David Hernick
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Goat birria is a Mexican preparation for a whole goat that is popular for celebrations.  I had a guy butcher a goat for me once on site and prep it for birria.  It was pretty amazing to watch, just a couple parts are not used, you can guess which ones. The guys method was very similar to the halal style described.  A sort of sausage is made with the organs and everything receives a chili spice blend.  The goat once prepared is slow cooked in a tamale steamer topped with nopales/prickly pear pads if I remember correctly.
 
Andy Moffatt
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When you send an animal to the slaughter house they remove the hide, head, feet and entrails which for sheep and goats is usually 55-60% of the liveweight so 42pounds from a 100 pound animal is about right. We usually worked on 42% yield on the farm I used to work on when sending lambs away
 
R Ranson
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Andy Moffatt wrote:When you send an animal to the slaughter house they remove the hide, head, feet and entrails which for sheep and goats is usually 55-60% of the liveweight so 42pounds from a 100 pound animal is about right. We usually worked on 42% yield on the farm I used to work on when sending lambs away


Yes, it is pretty standard.

I think there are a lot of useful parts on an animal that we don't use anymore.  We can make headcheese from goat and sheep - it's quite nice actually.  Sometimes the facility tosses the neck which makes the best sausage.  The hide can be tanned or used as rawhide.  Fat for soap, hand cream, a lotion for oiling wooden tools, or even as grease for some mechanical tools.  Hooves make rattles or gelatin.  Bones and horns are very useful.  guts for sausage casings, stomach and pluck for haggis (goat haggis is very nice, it's like an oatmeal sausage).  I can understand why these are tossed in an abattoir as they aren't very popular with the modern pallet.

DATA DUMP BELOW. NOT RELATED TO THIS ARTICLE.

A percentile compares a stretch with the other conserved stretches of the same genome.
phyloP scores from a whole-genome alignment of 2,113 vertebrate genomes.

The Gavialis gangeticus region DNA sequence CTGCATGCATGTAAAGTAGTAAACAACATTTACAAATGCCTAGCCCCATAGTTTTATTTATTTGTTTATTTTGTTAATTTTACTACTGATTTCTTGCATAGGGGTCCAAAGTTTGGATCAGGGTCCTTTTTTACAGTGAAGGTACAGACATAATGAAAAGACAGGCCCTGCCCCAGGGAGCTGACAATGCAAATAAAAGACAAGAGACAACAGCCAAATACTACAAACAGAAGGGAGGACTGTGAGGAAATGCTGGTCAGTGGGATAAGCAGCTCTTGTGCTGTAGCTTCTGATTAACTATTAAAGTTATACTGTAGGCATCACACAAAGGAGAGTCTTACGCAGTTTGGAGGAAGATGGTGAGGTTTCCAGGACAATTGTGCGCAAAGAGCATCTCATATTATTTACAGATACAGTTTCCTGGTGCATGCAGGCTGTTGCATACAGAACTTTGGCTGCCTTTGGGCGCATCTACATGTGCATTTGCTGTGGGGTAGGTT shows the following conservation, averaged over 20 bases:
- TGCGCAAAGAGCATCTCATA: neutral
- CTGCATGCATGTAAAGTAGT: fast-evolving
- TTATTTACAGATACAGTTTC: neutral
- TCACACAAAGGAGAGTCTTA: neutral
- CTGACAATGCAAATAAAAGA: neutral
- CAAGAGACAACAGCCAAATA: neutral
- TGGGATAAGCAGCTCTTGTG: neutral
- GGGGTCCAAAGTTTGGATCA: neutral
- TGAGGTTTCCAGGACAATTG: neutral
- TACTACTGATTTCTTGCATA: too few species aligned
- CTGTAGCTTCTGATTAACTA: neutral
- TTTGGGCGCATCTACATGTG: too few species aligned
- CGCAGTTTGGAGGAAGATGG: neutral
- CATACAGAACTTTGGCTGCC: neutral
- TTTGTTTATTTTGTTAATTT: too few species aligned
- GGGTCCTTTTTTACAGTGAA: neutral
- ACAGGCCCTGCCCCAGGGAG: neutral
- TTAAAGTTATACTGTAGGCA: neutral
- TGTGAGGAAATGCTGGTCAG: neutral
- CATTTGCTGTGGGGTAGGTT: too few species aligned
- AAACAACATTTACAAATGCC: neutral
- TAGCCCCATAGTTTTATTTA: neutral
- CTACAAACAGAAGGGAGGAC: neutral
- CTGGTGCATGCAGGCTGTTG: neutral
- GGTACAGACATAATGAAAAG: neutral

However, I don't find that kind of waste acceptable for my own animals.  It's like cooking a meal, then tossing over half of it in the trash.  I'm very soft-hearted about my livestock and I don't feel it honours their giving their life for my subsistence if I don't make the most of it.  Also, I'm frugal and hate the idea of tossing useful things away.
 
Andy Moffatt
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Same, ask people in the street what giblets are...
It's all in our head I have recipes for calf and lambs head and brains I just haven't gone there yet, other offal is good as.
I hunt/shoot feral goats I try pick younger nannies but we've eaten some stinkies the really stinky stuff like old billies and big wild boars gets turned into tasty pickles and salamis.
You could find someone who knows how to cut him, we do it to lambs and bulls. A sharp knife is all you need and you'll have a wether.
 
Randy Wier
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My family an I have eaten many intact billys under a year old.  We have not noticed any weird gamey flavors.

In general, I think people are overly afraid of gameyNess in animals.
 
Matthew McDonnell
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IF ya want your moneys worth here is my opinion, Its what ya paid for it.

I hear all the time from people that know little how this animal or that animal is "gamey" or isn't good unless this or that. HAWGWARSH! Yes, I spelled it that way on purpose. Roast that boy over an open fire and invite some friendly Greeks over, brother you will have the best time ever! Put a stick in one end and out the other and turn over hot coals for about half a day or less and when you cut into that goat it will be the best you ever tasted. Shoot, much of it also makes great hamburger meat. Grind it up and add some seasoning. MMMMMM. Im hungry just thinking about it.


On second thought, that goat will taste horrid! I wouldn't waste the time skinning him! I pay shipping and you send him down here. Ill put it to work pulling a sled or something for Santa. Yeah, you send him here. Scratch all that stupid talk I just wrote out.